The digestive function of the liver is to produce bile. Hepatocytes secrete 500-1000mL of bile every day. Bile is a yellow/green fluid formed from water, bile salts and acids, cholesterol, bile pigments, phospholipids and ions. The rate of bile release is controlled through the hormone Secretin which is released when chyme arrives in the duodenum. Secretin causes an increase in the rate of release of bile.
Bile is used in digestion as the bile salts it contains emulsify fats by breaking down lipid globules into smaller droplets which are more easily absorbed by the body as they present a larger surface area. The principal pigment of bile is bilirubin which is formed from the breakdown of the heme group in old red blood cells. Bilirubin is secreted into bile and is broken down into urobilinogen by bacteria in the intestine.
Intrahepatic Bilary Tree
Bile is secreted by the hepatocytes and enters bile canaculi which are narrow intercelluar channels that empty into small interlobular bililary ducts. The bile progresses along these bile ductules passing into the bile ducts at the periphery of the lobules in the hepatic triads. Bile flows in the opposite direction to blood. The bile ducts merge forming the left and right hepatic ducts, which merge and exit the liver as the common hepatic duct. The common hepatic duct joins the the cystic duct from the gallbladder to form the common bile duct. Bile enters the cystic duct and is stored in the gall bladder.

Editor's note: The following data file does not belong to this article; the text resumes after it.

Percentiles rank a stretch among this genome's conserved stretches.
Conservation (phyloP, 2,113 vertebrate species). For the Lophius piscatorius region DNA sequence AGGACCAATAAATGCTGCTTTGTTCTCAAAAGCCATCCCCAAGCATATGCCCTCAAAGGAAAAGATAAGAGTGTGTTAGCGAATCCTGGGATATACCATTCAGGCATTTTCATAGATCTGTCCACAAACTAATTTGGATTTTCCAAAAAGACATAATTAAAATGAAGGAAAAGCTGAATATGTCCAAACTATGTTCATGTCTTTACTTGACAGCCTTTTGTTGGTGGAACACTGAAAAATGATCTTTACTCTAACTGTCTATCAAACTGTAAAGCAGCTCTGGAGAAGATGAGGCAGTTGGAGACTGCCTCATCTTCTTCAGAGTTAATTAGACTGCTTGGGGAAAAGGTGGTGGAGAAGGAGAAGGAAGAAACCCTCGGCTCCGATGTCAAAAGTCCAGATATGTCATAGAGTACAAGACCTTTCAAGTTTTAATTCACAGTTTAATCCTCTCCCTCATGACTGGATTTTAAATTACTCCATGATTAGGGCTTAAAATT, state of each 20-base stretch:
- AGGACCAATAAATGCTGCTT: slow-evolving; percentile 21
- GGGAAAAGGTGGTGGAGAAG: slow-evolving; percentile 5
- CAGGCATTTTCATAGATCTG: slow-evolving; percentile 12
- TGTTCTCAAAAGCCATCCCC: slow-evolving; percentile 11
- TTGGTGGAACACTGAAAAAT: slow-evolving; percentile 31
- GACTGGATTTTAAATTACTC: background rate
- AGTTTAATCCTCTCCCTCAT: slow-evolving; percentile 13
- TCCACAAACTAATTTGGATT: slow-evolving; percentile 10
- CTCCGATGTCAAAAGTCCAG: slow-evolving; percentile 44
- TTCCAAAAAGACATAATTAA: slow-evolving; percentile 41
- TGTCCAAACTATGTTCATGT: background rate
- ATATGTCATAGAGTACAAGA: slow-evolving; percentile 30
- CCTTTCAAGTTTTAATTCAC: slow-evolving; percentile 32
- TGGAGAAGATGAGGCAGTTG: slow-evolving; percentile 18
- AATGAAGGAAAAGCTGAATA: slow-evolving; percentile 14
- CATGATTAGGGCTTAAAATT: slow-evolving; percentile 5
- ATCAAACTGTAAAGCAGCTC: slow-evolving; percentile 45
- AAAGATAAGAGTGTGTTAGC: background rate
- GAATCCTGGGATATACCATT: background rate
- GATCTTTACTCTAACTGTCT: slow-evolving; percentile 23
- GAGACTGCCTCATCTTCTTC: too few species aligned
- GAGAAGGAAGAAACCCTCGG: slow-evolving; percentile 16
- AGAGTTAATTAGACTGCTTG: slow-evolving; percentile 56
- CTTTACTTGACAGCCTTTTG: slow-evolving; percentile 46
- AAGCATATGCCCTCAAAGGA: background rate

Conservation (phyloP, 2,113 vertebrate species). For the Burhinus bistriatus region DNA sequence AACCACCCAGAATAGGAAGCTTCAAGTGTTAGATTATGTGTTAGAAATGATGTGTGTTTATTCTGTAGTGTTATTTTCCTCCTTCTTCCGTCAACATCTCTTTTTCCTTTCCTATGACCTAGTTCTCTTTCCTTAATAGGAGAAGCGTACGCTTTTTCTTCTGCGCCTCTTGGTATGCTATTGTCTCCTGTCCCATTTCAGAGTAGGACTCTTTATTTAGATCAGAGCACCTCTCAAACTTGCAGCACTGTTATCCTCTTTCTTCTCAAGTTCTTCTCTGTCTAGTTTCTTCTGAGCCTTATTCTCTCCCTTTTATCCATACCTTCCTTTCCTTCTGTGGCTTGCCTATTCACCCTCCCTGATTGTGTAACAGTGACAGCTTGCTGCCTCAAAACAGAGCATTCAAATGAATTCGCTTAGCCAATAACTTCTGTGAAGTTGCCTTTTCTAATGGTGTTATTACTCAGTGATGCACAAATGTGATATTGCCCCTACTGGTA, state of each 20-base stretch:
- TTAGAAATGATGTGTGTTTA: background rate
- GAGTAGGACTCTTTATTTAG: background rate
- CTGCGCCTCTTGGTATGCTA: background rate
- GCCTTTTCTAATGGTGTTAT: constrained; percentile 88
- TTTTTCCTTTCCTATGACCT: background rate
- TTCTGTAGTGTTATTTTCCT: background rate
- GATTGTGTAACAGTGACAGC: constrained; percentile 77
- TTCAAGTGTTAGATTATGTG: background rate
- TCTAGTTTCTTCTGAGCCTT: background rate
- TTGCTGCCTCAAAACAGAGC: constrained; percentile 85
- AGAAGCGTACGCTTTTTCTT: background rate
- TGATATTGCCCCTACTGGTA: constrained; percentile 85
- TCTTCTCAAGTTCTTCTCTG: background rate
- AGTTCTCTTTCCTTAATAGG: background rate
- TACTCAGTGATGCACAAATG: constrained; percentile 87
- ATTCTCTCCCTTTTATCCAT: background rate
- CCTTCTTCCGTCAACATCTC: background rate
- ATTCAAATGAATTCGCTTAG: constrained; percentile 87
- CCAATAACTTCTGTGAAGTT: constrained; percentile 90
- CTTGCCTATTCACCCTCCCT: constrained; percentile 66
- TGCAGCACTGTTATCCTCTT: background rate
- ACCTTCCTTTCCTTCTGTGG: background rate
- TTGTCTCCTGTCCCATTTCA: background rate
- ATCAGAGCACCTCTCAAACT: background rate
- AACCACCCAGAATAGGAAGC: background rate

The bile duct can be 5-15cm long and travels down in the lesser omentum to the duodeum. Near the duodenum the bile duct joins with the pancreatic duct which creates the hepatopancreatic ampulla. The hepatopancreatic ampulla ends in the major duodenal papilla in the duodenal wall. The papilla contains a circular muscle called the sphincter of Oddi which controls release of digestive juices and bile. When contracted bile cannot enter the ampulla and duodenum, it backs up along the cystic duct and overflows into the gallbladder.
The Gallbladder is a small tear drop shaped sac roughly 7-10cm long , found in the gallbladder fossa on the posterior of the liver. It concentrates bile up to ten times and stores it, untill it is needed in the small intestine. The gallbladder has a capacity of up to 50mL of bile. It has 3 parts to it:
- The fundus is the wide end which projects down from the inferior edge of the liver.
- The body is on the visceral surface of the liver and contacts the transverse colon and the superior aspect of the duodenum.
- The neck is narrow and is directed towards the porta hepatis, it has a spirally folded lining which allows bile to easily be diverted into it.
Concentration occurs by the absorption of water and ions by the gallbladder muscosa which consists of a simple comlumnar epithelium arranged in rugae, with a middle muscular coat formed from smooth muscle fibres. When these smooth muscle fibres contract causes the ejection of bile from the gallbladder into the cystic duct. Gallstones can form due to crystallization of cholesterol, causing minimal or complete blockage of the flow of bile. These can easily be treated with drugs, surgery or shock wave therapy.
Jaundice is recognised by the yellowing of the skin and whites of the eye. This is caused by a build up of bilirubin which is after it is formed is transported to the liver where it is made into bile and excreted. Prehepatic jaundice is caused by excess bilirubin production. Hepatic jaundice is due to diseases of the liver such as cirrhosis and extrahepatic jaundice is caused when there is a blockage in the drainage of bile by gall stones or diseases such as cancer.
Figure: A male patient with Jaundice
Image courtesy of http://upload.wikimedia.org/wikipedia/commons/a/ad/Jaundice2008.jpg This image is in the public domain and thus free of any copyright restrictions.